(First published in the Gettysburg Times, 5/10/2013)
“Thirty-five million deaths leave an empty place at only one family table.” – News commentator Eric Sevareid, (1912-1992) in a radio essay on the 25th anniversary of the start of World War Two.
With less than one percent of our warrior-age offspring actually in the military force, the odds greatly favor that a picture on the evening news is all most of us will know about someone who has died or been wounded in battle.
It is easy to think the war in Afghanistan, virtual static beneath whatever car crash or blustery foreign leader takes top billing each night, has been going on a very long time. An editor for ABC World News declared the war in Afghanistan “the longest war in our nation’s history, surpassing the conflict in Vietnam.” That was June 2010. Let’s do the math.
In 1950, then-President Harry S. Truman authorized $15 million in military aid to begin official U.S. involvement in a war that, until then, had officially been a French effort to control South Vietnam against Soviet and Chinese-backed North Vietnam. In the ensuing years, we sprayed Agent Orange on the countryside, used B-52 bombers to destroy even more real estate and people, and saw a future presidential candidate imprisoned and tortured for five and-a-half years.
In 1970, National Guardsmen, called to quell a student protest against the war, killed four students and wounded eight others on the campus of Ohio’s Kent State University. Then-President Richard Nixon noted that “when dissent turns to violence, it invites tragedy.”
In 1973, a cease fire finally was signed in Paris. Do the math.
Vietnam involved everyone. Initially, it was a place where we would halt the spread of Communism, blocking the dominos that otherwise would topple over onto U.S. soul. Virtually every young man over 18 served in some branch of the military, and when it was over, some 50,000 of our male offspring had died during what singing duo Simon and Garfunkel called “their senior trip.”
Almost 20 years later, the daughter of a friend graduated high school and enlisted in the U.S. Air Force, largely for the education benefits. A year after that, in 1991, Iraq’s President Saddam Hussein invaded Kuwait, and our president, George H.W. Bush took us to Desert Storm to evict the tyrant. Stephanie was pretty sure she was bound for the killing fields, and very sure that’s not what she signed up for.
The last few years of the Vietnam War were marked by young men burning their draft cards – government issued tickets proving they had registered for the draft (for those too young to remember). They marched against the war, and many of them went to Canada rather than risk death in what they thought was a theater of interest only to arms makers.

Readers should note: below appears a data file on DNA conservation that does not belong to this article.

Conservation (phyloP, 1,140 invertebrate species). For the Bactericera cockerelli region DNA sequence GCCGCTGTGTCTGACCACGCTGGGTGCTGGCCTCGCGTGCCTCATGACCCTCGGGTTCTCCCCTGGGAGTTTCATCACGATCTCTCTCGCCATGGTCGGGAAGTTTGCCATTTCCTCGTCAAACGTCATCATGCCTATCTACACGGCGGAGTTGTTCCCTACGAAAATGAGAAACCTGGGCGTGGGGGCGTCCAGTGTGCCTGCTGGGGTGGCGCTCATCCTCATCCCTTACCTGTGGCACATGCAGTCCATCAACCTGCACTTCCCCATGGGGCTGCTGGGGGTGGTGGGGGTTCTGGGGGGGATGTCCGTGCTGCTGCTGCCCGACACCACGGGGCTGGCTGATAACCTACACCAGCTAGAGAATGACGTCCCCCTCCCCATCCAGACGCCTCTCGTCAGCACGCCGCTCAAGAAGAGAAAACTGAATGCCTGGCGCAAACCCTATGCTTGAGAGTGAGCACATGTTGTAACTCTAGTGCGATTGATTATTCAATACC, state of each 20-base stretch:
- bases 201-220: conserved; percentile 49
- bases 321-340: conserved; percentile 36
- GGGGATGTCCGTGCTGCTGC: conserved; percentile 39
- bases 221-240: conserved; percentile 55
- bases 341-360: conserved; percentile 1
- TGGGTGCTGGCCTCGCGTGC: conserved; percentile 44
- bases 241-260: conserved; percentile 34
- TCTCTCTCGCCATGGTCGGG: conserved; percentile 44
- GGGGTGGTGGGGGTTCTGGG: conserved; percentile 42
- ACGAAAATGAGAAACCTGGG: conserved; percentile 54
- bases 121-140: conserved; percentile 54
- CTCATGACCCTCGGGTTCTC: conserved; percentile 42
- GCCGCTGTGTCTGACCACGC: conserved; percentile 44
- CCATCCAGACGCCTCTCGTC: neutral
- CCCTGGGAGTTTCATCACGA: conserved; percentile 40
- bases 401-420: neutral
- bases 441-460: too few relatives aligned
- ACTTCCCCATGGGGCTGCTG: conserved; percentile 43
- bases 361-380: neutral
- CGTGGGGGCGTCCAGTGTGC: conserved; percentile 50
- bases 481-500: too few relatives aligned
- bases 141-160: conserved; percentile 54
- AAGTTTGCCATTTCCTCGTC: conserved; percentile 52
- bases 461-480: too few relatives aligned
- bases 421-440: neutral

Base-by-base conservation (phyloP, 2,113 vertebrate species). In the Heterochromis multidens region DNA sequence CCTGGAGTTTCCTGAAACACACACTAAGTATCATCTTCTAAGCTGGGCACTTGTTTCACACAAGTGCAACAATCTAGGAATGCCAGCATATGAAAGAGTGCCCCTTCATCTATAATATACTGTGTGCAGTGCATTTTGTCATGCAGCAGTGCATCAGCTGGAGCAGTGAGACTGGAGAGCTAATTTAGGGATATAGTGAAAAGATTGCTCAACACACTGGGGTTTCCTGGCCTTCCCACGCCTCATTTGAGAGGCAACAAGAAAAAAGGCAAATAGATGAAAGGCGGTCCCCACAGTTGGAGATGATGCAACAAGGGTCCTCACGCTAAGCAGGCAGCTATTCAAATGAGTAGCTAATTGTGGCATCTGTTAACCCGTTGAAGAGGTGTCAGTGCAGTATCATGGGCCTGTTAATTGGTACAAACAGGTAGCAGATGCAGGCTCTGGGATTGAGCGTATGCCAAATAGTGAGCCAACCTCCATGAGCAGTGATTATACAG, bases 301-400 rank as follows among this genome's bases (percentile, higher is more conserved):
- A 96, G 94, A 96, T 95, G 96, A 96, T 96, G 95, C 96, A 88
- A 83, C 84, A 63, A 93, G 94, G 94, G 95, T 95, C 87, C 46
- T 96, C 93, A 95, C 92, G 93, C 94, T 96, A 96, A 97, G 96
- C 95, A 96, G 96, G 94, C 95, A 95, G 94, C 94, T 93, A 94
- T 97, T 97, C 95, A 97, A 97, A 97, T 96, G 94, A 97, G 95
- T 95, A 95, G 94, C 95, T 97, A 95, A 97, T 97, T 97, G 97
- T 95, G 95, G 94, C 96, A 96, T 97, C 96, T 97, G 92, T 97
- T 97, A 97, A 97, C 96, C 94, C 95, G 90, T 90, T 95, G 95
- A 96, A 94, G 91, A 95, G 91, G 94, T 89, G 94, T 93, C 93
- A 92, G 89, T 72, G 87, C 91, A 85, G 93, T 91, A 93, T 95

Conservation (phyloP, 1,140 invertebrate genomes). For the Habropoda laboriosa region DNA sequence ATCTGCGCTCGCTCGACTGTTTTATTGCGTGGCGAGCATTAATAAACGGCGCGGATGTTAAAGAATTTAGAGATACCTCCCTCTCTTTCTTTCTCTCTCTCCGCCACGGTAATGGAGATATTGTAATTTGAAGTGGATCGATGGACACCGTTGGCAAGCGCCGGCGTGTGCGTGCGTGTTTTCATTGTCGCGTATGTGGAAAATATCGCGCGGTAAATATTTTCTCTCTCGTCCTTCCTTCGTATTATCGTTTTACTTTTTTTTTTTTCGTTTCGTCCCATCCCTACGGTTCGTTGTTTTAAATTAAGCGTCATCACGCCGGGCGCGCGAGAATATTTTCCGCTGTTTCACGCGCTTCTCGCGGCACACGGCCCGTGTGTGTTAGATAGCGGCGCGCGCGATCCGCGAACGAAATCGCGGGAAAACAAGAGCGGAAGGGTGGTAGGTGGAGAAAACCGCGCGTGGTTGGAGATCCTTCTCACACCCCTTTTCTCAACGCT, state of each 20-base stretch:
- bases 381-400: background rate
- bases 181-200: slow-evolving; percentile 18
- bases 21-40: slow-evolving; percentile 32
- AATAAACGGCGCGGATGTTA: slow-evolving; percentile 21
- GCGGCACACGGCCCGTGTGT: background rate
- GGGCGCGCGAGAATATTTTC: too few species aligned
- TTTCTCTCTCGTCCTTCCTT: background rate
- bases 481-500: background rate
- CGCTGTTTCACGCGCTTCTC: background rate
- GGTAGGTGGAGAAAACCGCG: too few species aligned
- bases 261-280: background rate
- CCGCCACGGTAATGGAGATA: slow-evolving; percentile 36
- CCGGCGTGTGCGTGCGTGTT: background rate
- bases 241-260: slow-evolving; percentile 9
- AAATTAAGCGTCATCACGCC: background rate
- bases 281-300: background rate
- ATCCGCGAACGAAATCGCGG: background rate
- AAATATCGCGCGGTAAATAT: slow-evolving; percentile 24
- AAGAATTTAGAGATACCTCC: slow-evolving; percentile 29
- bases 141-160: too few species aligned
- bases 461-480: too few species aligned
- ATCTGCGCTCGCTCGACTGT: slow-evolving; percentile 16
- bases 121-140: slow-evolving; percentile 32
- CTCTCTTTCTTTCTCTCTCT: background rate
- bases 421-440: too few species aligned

When one of them went to Vietnam in an airplane and came home in a body bag, he was on the evening news and whole neighborhoods knew of the family’s loss, likely because it was not the first “casualty of war” in the neighborhood.
It has been only a dozen years since a band of malcontents stole three jetliners and killed nearly 4,000 of our country-folk, giving us reason to launch war into Iraq and Afghanistan.
But the publicity that got us there has died off. Now the War in Afghanistan is being held in secret. Secret weapons and secret “special operations” glorify Seal Team 6, whose members are secret. There are no draft cards being burned because if a lad fresh out of high school doesn’t want to go, he doesn’t have to.
Unmanned jets, their young pilots safely someplace in Kansas, launch missiles into the mountains of Pakistan and Afghanistan, burning through human life and treasure in amounts virtually impossible to comprehend, while the evening news chatters about the national obesity epidemic, and Reese Witherspoon’s arrest video going viral.
Reinstituting the draft might be a good idea, this time including the women. Maybe that is what will be required for us to notice that the only profit made is by the purveyors of weaponry, the gears of the dollar bill counters lubricated by the “ultimate sacrifice” of our youthful offspring.
Or maybe, while no one is watching, we will leave Afghanistan for Syria.